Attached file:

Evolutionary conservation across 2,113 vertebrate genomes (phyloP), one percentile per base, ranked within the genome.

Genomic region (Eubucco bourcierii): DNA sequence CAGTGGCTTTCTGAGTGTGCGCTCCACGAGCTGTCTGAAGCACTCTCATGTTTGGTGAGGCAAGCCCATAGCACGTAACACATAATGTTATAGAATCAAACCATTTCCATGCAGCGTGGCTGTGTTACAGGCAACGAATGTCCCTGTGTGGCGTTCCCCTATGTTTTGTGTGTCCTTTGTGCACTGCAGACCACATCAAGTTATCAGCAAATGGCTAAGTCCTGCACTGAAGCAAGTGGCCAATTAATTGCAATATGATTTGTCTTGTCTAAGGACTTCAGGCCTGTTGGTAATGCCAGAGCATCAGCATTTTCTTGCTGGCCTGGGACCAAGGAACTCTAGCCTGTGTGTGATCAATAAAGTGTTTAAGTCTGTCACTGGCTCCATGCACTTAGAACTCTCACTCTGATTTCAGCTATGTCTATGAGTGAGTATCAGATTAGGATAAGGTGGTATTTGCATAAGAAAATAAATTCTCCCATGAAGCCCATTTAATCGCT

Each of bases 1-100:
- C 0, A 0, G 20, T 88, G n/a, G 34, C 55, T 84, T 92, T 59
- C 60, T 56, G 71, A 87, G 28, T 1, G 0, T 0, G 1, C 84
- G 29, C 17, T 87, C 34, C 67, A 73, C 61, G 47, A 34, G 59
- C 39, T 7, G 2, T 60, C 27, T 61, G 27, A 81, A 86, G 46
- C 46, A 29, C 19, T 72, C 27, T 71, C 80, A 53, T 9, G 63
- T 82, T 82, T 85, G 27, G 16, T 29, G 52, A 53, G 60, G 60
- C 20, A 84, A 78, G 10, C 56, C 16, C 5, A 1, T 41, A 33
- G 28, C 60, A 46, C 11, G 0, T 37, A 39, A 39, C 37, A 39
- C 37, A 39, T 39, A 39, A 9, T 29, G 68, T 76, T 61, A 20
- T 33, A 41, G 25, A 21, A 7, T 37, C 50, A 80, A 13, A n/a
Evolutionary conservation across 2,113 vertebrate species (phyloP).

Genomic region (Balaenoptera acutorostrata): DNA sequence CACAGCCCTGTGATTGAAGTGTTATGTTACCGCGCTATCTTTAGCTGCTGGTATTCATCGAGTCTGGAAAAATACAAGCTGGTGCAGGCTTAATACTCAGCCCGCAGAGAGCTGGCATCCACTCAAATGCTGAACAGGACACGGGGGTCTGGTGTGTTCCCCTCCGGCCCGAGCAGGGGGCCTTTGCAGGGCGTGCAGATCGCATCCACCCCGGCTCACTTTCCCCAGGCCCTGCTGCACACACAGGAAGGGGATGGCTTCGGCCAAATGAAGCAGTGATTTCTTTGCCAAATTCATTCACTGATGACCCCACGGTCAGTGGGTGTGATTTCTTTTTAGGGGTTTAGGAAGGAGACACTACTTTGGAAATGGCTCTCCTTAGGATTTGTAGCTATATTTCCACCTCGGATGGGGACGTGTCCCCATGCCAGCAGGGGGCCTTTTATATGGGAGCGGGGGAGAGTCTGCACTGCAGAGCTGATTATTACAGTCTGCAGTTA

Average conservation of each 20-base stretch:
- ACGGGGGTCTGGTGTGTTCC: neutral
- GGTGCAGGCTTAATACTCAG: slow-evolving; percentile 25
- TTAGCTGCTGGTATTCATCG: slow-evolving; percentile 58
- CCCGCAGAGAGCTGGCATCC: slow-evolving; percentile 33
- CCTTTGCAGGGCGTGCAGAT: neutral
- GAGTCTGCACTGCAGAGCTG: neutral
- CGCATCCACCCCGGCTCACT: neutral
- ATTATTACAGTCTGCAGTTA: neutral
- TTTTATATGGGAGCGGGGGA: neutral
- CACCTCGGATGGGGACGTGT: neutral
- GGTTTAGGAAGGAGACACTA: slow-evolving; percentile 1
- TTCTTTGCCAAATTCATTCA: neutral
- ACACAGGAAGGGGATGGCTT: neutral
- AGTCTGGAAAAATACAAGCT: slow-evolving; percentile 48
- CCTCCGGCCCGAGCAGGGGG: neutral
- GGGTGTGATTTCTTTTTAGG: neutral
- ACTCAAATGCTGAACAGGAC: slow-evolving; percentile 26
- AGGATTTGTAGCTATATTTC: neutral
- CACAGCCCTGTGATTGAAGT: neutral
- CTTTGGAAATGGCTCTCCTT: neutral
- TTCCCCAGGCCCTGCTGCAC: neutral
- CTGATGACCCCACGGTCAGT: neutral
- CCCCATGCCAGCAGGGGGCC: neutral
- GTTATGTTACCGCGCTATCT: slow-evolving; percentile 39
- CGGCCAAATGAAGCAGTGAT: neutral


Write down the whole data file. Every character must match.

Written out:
Evolutionary conservation across 2,113 vertebrate genomes (phyloP), one percentile per base, ranked within the genome.

Genomic region (Eubucco bourcierii): DNA sequence CAGTGGCTTTCTGAGTGTGCGCTCCACGAGCTGTCTGAAGCACTCTCATGTTTGGTGAGGCAAGCCCATAGCACGTAACACATAATGTTATAGAATCAAACCATTTCCATGCAGCGTGGCTGTGTTACAGGCAACGAATGTCCCTGTGTGGCGTTCCCCTATGTTTTGTGTGTCCTTTGTGCACTGCAGACCACATCAAGTTATCAGCAAATGGCTAAGTCCTGCACTGAAGCAAGTGGCCAATTAATTGCAATATGATTTGTCTTGTCTAAGGACTTCAGGCCTGTTGGTAATGCCAGAGCATCAGCATTTTCTTGCTGGCCTGGGACCAAGGAACTCTAGCCTGTGTGTGATCAATAAAGTGTTTAAGTCTGTCACTGGCTCCATGCACTTAGAACTCTCACTCTGATTTCAGCTATGTCTATGAGTGAGTATCAGATTAGGATAAGGTGGTATTTGCATAAGAAAATAAATTCTCCCATGAAGCCCATTTAATCGCT

Each of bases 1-100:
- C 0, A 0, G 20, T 88, G n/a, G 34, C 55, T 84, T 92, T 59
- C 60, T 56, G 71, A 87, G 28, T 1, G 0, T 0, G 1, C 84
- G 29, C 17, T 87, C 34, C 67, A 73, C 61, G 47, A 34, G 59
- C 39, T 7, G 2, T 60, C 27, T 61, G 27, A 81, A 86, G 46
- C 46, A 29, C 19, T 72, C 27, T 71, C 80, A 53, T 9, G 63
- T 82, T 82, T 85, G 27, G 16, T 29, G 52, A 53, G 60, G 60
- C 20, A 84, A 78, G 10, C 56, C 16, C 5, A 1, T 41, A 33
- G 28, C 60, A 46, C 11, G 0, T 37, A 39, A 39, C 37, A 39
- C 37, A 39, T 39, A 39, A 9, T 29, G 68, T 76, T 61, A 20
- T 33, A 41, G 25, A 21, A 7, T 37, C 50, A 80, A 13, A n/a
Evolutionary conservation across 2,113 vertebrate species (phyloP).

Genomic region (Balaenoptera acutorostrata): DNA sequence CACAGCCCTGTGATTGAAGTGTTATGTTACCGCGCTATCTTTAGCTGCTGGTATTCATCGAGTCTGGAAAAATACAAGCTGGTGCAGGCTTAATACTCAGCCCGCAGAGAGCTGGCATCCACTCAAATGCTGAACAGGACACGGGGGTCTGGTGTGTTCCCCTCCGGCCCGAGCAGGGGGCCTTTGCAGGGCGTGCAGATCGCATCCACCCCGGCTCACTTTCCCCAGGCCCTGCTGCACACACAGGAAGGGGATGGCTTCGGCCAAATGAAGCAGTGATTTCTTTGCCAAATTCATTCACTGATGACCCCACGGTCAGTGGGTGTGATTTCTTTTTAGGGGTTTAGGAAGGAGACACTACTTTGGAAATGGCTCTCCTTAGGATTTGTAGCTATATTTCCACCTCGGATGGGGACGTGTCCCCATGCCAGCAGGGGGCCTTTTATATGGGAGCGGGGGAGAGTCTGCACTGCAGAGCTGATTATTACAGTCTGCAGTTA

Average conservation of each 20-base stretch:
- ACGGGGGTCTGGTGTGTTCC: neutral
- GGTGCAGGCTTAATACTCAG: slow-evolving; percentile 25
- TTAGCTGCTGGTATTCATCG: slow-evolving; percentile 58
- CCCGCAGAGAGCTGGCATCC: slow-evolving; percentile 33
- CCTTTGCAGGGCGTGCAGAT: neutral
- GAGTCTGCACTGCAGAGCTG: neutral
- CGCATCCACCCCGGCTCACT: neutral
- ATTATTACAGTCTGCAGTTA: neutral
- TTTTATATGGGAGCGGGGGA: neutral
- CACCTCGGATGGGGACGTGT: neutral
- GGTTTAGGAAGGAGACACTA: slow-evolving; percentile 1
- TTCTTTGCCAAATTCATTCA: neutral
- ACACAGGAAGGGGATGGCTT: neutral
- AGTCTGGAAAAATACAAGCT: slow-evolving; percentile 48
- CCTCCGGCCCGAGCAGGGGG: neutral
- GGGTGTGATTTCTTTTTAGG: neutral
- ACTCAAATGCTGAACAGGAC: slow-evolving; percentile 26
- AGGATTTGTAGCTATATTTC: neutral
- CACAGCCCTGTGATTGAAGT: neutral
- CTTTGGAAATGGCTCTCCTT: neutral
- TTCCCCAGGCCCTGCTGCAC: neutral
- CTGATGACCCCACGGTCAGT: neutral
- CCCCATGCCAGCAGGGGGCC: neutral
- GTTATGTTACCGCGCTATCT: slow-evolving; percentile 39
- CGGCCAAATGAAGCAGTGAT: neutral